ATX has improved its calculation engine to the point that the company feels the engine is comparable to Intuit's ProSeries. The company intends to upgrade the engine for the 2005 software to compete with Lacerte and CCH's ProSystem fax.

"We can't say our calculation engine is as strong as Lacerte's and ProSystem's, but we will be there next year," Willett says. "What they excel at is the state calculations and allocations between multi-state returns."

ATX has already had some success battling on the low end. Intuit has implemented new products to counter a loss of customers during the last tax season. (See related story page 18) Willett sees the battle being fought on price-performance basis.

"What we keep on doing is adding more and more features while Intuit has been taking away features to save costs," says Willett.

Actually, there aren't many price changes in effect for the 2004 software. Intuit raised prices on Lacerte by 1040, but held the line on ProSeries. The only other increases came from Creative Solutions, also up 4 percent, and CCH, which raised the price of ProSystem fx Tax by 2.7.percent. Otherwise, prices remained the same, except for the notable case of Drake Software, which slashed prices by 30 percent.

On the Web

Meanwhile, interest in Web-based processing is growing, although in no way can the trend be called a big hit. But the market is getting one new online entry as Petz launched its VTax preparation system.

Perhaps launched isn't the right word. VTax has been on the market the last two tax seasons, but Petz didn't widely publicize the system and perhaps less than 10 percent of its preparers used it during the last tax season.

"It was available last season, but we wanted to make sure it was going to fly," says Chuck Petz. "It worked and it was great."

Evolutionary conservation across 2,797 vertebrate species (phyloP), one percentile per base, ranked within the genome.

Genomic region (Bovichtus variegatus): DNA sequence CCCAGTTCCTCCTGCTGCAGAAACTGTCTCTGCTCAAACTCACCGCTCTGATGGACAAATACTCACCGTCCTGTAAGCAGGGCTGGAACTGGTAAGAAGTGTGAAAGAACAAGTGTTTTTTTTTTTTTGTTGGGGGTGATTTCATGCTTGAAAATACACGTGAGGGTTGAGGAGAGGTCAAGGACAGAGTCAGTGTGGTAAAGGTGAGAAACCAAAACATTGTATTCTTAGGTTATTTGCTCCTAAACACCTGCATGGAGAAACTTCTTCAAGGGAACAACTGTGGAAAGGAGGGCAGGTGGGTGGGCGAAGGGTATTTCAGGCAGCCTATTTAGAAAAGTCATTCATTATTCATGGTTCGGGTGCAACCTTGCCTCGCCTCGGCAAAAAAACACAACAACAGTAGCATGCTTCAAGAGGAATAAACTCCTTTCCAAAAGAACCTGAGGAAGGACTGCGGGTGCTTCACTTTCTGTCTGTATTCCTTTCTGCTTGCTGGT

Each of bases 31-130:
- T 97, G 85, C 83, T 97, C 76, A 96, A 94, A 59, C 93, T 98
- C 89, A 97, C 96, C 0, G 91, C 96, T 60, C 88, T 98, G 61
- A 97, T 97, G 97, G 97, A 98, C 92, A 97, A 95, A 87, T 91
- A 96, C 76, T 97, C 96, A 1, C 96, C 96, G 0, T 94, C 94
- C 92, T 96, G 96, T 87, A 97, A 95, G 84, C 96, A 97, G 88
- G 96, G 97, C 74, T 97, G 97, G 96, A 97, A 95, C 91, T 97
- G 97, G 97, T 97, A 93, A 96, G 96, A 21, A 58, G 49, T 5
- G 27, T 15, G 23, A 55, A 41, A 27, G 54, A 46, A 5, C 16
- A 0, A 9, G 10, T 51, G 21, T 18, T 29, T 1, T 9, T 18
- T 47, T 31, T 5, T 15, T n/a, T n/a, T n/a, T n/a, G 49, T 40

VTax is designed principally for multi-office preparers and it deals with some of the issues that Orrtax is addressing with its IntelliManager-how firms can manage and process returns from multiple offices. For companies that operate offices in different regions, the need to install software in each location and to consolidate results is a problem. Internet-based preparation and filing solves that.

"This allows us to put the tax prep software into whatever location you happen to be in," says Petz. "You don't have any pre-season set-up or post-season close-down."

Meanwhile, ATX edged toward the Web by marketing the ATX TaxAccelerator Server Suite, a Web-based system for high-volume filers of 1041s and expatriate forms. That system is suitable for preparers handling more than 50,000 returns. "It's basically what used to be dominated by Fast-Tax," says Willett.

When it comes to providing a Web-based system for more garden variety 1040 filers, he notes, "We'll take that technology when there is demand and apply it to the 1040."

Still, RIA remains the only major player with most preparers doing their data entry on the Web via the company's GoSystem RS, now entering its seventh season. Even there, RIA has made an accommodation to those on the road with RS to Go, to enable preparers who are working offline to enter data into GoSystem and upload it when they are able to connect to the Internet.

CCH, which had 2,500 customers for its Global fx system, expects to add another 1,500 this year, still a relatively modest amount.

But while Web-based processing hasn't boomed, an increasing number of vendors are offering Web-based tax organizers, or making an effort to increase usage of the organizers that are already available.

Creative Solutions has had a Web-based organizer available for its UltraTax software and is working to make it easier to use, says Jack LaRue, vice president of marketing. One of the problems is that many preparers still have yet to enter the Internet age.

"Two-thirds of accountants don't have a Web site yet," says LaRue. "Customers are not yet interacting with the accountant on the Web."

So it's likely that more CSI customers will be interested in the print version of its organizer, which will be available in a condensed version that will consume as few as five pages when printed.

For GoSystem RS, RIA has added the ability to import Quicken data into MyTaxInfo, its Web-based organizer. MyTaxInfo isn't new-it was introduced last year, but that was only a limited roll out.

"It went rather well," says RIA's Gackle. There were about 1,000 organizers used to gather information electronically. He expects that usage will increase this year. "Clients have indicated that they will begin to use that more and more," Gackle says.